February 28, 2013
Julie is one of my students. I would love to take credit for everything she has accomplished, but I can’t. I am her teacher, I guide. I’m a good teacher and a good guide. Hell, I’m a good writer, if it comes down to that. But. A guide can only guide someone willing to be guided who has drive to push through. I could be walking someone up Kilimanjaro, but it would not do any good if that person said, Oh I’m tired now, I think I’ll turn back. And it wouldn’t do any good if I said, Hey, try to avoid that edge. And the person being guided didn’t listen to me and walked over the edge. So there is this fine line of taking credit for the student’s accomplishments. Because, if the student isn’t special, well all the guiding in the world won’t stop that student from quitting or walking over that edge.
That said? I’m mad cap proud of Julie Howe. Here is her recent post on the Austin Film Festival blog:
AFF GUEST BLOG: JULIE HOWE IN SCRIPT DEVELOPMENT HEAVEN:
I know what you’re thinking. “She must be directionally confused, poor thing.” But hear me out because I actually do own a compass and know the difference between north and south.
When Matt Dy first rang me back in 2010 to say Joyce San Pedro, a producer based at Sony and an AFF judge and panelist, wanted to meet with me about my script, I was thinking he must have meant to call someone else — some OTHER writer who may have had the same last name as me — and he hit my number by mistake. Happens, right? Thankfully, it wasn’t a butt dial.
I’m one of those lucky writers who caught a break thanks to Austin Film Festival; as well as to an army of fellow writers who were generous and kind, brutal and honest, and most of all just plain supportive. As a result, my 2010 AFF comedy script is in development with Joyce San Pedro and Alex Siskin. It’s not a studio deal; it’s a handmade independent production deal. And I didn’t leave the baby on the doorstep and walk away. Instead, I made an arrangement with the producers that included involvement from start to finish. I wanted to learn, I wanted to know what it was really like to make a movie, to be part of a team. I didn’t know if I would be chewed up and spit out like a stale Chiclet or be able to hold my own. Not to mention being able to hold my tongue when necessary while still holding true to my vision.
As luck would have it, I was taken under the wings of the good guys and I’m thanking the gods of screenwriting I didn’t end up stuck to the bottom of somebody’s Nike. Those who championed the script from the beginning, Joyce San Pedro. Michael-Ryan Fletchall and Alex Siskin, opened the door for me and I ran through it like my hair was on fire. Let’s face it, I’m not a kid. I’m staring down the point-blank barrel of middle age. I want my shot before Medicare kicks in or I start thinking my purse belongs in the refrigerator.
I owe my tenacious attitude not only to the opportunity afforded me by Austin Film Festival but also to an amazing writer’s group called 5150 whose founder Max Adams, won the screenplay award when AFF was a pup. From the beginning of my tenure in the group, Austin Film Festival was touted as THE festival. Everyone in the group aspired to place well in the screenplay competition. Needless to say, winning was unbelievable and surreal. Like I had brought home 5150’s version of the Stanley Cup (yeah, I’m from a hockey state!). I would not be where I am without the help and guidance of these wickedly smart, talented peeps.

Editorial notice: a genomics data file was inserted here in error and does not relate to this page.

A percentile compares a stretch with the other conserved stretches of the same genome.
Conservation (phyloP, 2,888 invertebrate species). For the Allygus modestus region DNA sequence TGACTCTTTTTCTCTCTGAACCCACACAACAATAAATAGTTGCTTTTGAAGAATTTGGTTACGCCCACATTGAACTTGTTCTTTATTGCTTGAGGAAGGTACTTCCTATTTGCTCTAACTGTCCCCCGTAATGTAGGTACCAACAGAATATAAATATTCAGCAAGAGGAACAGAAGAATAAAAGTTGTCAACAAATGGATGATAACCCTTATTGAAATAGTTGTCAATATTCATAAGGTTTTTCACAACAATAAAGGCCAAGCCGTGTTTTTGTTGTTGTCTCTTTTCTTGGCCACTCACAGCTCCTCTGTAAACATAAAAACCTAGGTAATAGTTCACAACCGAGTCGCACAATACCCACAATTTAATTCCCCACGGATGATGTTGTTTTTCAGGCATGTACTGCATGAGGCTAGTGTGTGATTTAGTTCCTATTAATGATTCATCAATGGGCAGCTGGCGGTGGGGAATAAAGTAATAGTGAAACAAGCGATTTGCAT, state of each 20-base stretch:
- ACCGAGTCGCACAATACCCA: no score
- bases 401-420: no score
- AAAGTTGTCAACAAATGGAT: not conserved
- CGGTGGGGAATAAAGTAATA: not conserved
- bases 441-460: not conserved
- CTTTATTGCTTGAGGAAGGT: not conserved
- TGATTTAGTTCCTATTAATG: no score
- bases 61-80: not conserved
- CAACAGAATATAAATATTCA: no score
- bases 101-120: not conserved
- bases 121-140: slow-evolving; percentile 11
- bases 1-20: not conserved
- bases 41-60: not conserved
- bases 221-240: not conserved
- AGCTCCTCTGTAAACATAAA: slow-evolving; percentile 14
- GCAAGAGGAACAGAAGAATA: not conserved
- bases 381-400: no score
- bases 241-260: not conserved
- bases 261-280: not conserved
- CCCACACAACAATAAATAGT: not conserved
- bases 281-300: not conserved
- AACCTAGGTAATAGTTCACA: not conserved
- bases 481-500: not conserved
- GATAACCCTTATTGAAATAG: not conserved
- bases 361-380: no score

Although this all sounds like rah-rah cheerleader fluff…
February 26, 2013
Okay we are going crazy with a new meme. It is not my fault! My friend Tina started it by posting a really cool image and I said, Wow that is cool, and she said, Oh, it’s this site, Photo Funia, and bam, we were off and meme-ing. Yay!
There is an old meme, the meme we opened the book with, it was fun and there were prizes, check it out :::here:::
Want to play? Make a meme and post it on the book’s Facebook page. Memes are not quite as fun as Going Banksy, memes do not involve adrenalin and mildly illegal activities, but it’s still hella fun go for it: :::HIT THE FACEBOOK PAGE TO POST A MEME:::
February 23, 2013
February 3, 2013
Ongoing battle here, Max vs. Max. Every single over the top successful website I know of that is book/seminar/arts oriented features the person. Not the book not the movie not the venue not anything inanimate, but, the person. And every time I put up a photo of me I fucking hate it.
I’m sure part of that is the flinch factor. For a really long time because of stalker crap, I never put up a photo, and never put up where I would be, at any given time, ever.
For a really really long time.
It’s kind of non-logic based if you consider I started out dancing and acting. I was a performer. I love performance. I love the camera. It is a serious love affair. But, maybe some of this comes back to why I love performance, or why I first loved performance.
In a performance, you are not you. You are, for a brief period of time, someone completely other. And I think that is where my first love of dance and acting came from. That moment when you are not you. You are something else, something wonderful or terrible, dancing on that stage or acting in that part – that is not you, that is something else, and, most times, something grander than you while you are there. I have never burned brighter than I do on stage. I never will. It is being human fire.
I have this book and I am supposed to put up a photo of… me. Not the phoenix dancing. Not the doll come to life dancing. Not the comedic mad scientist’s assistant making people laugh or the horrifying ex-wife on stage who will ultimately drive a man to put a bullet through his skull. Not someone else on a stage or screen or in front of a camera at all.
It is difficult being me. I am not human fire. I am just me.